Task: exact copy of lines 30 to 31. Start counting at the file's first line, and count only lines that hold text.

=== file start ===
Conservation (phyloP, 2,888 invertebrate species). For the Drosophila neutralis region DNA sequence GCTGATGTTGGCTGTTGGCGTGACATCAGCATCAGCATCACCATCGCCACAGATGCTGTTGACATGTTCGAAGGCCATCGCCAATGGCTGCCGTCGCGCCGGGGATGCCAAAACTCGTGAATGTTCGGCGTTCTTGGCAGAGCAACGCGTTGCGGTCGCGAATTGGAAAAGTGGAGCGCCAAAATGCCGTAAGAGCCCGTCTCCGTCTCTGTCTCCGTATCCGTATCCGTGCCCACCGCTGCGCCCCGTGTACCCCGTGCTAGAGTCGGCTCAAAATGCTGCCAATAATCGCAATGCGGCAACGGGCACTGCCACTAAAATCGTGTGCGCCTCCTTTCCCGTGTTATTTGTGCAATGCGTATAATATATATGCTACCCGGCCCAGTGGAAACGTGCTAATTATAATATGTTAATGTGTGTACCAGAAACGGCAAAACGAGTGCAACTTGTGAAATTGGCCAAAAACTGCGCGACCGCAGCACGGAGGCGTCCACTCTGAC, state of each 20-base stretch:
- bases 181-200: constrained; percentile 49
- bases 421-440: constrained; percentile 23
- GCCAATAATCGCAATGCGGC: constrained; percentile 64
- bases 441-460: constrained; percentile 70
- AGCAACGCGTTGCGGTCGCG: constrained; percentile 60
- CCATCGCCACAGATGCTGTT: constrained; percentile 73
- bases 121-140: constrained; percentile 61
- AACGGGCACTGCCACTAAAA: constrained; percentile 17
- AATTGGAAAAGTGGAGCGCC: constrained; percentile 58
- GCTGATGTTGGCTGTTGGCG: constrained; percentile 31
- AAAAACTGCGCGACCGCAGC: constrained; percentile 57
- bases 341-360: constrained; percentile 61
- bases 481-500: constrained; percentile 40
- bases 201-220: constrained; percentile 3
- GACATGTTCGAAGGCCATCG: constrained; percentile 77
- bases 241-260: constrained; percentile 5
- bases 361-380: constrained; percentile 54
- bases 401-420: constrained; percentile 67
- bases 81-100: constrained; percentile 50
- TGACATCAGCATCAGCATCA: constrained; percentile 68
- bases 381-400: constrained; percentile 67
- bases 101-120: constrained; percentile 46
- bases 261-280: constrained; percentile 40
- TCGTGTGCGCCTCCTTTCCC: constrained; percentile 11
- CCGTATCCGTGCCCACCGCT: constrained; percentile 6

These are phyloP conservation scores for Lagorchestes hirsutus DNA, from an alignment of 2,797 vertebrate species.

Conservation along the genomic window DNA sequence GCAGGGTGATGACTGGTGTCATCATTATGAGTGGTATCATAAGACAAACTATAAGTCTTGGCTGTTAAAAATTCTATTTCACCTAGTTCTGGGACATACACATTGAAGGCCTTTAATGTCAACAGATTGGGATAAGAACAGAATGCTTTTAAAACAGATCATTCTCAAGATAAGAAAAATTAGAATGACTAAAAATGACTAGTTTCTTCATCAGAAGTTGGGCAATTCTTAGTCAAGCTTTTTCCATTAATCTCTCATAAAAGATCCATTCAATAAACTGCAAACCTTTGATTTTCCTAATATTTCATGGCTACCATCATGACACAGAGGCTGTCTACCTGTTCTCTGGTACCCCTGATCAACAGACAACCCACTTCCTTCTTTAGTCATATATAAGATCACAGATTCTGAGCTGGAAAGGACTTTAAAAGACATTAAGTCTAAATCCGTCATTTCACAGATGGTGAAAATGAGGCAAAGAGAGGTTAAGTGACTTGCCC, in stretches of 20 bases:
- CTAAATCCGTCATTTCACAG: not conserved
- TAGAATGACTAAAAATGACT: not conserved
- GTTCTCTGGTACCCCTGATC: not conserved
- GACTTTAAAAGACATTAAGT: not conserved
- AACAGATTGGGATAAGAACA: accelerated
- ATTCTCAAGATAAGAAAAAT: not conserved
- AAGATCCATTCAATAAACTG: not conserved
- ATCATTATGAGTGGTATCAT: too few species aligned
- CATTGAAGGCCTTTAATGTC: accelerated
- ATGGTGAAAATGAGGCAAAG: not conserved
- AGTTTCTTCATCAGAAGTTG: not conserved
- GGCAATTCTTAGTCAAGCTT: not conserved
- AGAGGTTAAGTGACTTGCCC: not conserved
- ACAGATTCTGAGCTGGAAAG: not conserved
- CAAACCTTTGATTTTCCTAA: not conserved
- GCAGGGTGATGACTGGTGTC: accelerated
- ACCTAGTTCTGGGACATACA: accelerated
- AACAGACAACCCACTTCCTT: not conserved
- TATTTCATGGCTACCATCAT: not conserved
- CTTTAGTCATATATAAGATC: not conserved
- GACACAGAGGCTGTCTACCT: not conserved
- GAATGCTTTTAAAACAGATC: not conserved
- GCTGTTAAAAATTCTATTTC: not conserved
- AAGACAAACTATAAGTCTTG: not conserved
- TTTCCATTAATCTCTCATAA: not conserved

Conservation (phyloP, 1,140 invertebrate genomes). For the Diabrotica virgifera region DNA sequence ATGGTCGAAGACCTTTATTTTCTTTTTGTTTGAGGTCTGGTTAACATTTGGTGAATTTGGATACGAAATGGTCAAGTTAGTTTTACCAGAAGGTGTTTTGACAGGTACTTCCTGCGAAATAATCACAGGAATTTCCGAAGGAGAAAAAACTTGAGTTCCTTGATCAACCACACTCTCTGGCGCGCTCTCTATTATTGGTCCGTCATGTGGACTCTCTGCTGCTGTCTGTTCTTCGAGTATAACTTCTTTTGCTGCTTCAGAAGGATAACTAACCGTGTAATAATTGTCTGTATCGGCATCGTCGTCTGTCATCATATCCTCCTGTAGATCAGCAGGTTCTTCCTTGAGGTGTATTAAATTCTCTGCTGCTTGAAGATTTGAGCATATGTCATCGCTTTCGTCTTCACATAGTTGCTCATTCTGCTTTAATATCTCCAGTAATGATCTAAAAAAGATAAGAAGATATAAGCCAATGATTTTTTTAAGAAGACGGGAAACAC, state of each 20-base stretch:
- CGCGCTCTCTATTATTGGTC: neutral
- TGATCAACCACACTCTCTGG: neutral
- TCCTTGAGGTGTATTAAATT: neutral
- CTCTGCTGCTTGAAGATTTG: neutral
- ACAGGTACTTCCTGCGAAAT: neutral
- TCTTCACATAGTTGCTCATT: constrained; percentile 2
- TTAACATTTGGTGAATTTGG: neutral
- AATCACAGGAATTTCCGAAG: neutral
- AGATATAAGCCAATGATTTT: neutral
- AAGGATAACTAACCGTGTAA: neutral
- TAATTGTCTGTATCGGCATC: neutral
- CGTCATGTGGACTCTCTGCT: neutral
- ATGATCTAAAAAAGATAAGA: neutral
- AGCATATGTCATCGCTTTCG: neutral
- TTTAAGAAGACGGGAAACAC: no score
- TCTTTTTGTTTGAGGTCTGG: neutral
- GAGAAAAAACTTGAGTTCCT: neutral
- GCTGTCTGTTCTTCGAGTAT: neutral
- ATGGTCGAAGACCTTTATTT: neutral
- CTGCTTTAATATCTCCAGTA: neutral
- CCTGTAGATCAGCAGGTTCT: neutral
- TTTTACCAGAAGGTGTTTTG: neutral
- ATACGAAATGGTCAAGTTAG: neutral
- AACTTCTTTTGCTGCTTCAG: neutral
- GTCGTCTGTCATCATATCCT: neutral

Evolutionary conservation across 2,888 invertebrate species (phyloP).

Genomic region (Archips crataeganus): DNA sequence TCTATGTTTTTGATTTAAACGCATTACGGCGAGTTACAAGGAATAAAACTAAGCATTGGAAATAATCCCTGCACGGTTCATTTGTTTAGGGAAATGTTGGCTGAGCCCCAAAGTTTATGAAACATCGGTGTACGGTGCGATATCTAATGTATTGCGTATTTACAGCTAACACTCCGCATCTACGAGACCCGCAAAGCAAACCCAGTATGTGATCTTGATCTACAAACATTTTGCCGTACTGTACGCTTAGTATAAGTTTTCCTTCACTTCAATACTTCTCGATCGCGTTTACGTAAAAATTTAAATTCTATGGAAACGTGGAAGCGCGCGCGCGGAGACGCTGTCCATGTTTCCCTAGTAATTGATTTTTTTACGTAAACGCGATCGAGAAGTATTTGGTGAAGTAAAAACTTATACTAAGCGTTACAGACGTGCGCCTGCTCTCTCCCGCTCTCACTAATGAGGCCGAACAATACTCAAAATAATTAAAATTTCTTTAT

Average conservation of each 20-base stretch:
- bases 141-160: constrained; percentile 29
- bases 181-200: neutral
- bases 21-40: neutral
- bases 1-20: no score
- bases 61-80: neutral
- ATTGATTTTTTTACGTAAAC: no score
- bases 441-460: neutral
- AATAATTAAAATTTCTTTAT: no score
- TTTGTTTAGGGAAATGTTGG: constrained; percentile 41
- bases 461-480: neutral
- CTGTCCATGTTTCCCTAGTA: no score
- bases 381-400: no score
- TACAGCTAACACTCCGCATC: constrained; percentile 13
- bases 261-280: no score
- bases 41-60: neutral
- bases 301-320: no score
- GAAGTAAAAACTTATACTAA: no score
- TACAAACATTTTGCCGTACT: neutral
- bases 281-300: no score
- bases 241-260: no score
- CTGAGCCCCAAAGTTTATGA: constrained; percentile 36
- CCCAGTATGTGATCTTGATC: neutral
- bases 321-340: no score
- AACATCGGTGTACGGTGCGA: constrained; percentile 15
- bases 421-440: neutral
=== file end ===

- TAGAATGACTAAAAATGACT: not conserved
- GTTCTCTGGTACCCCTGATC: not conserved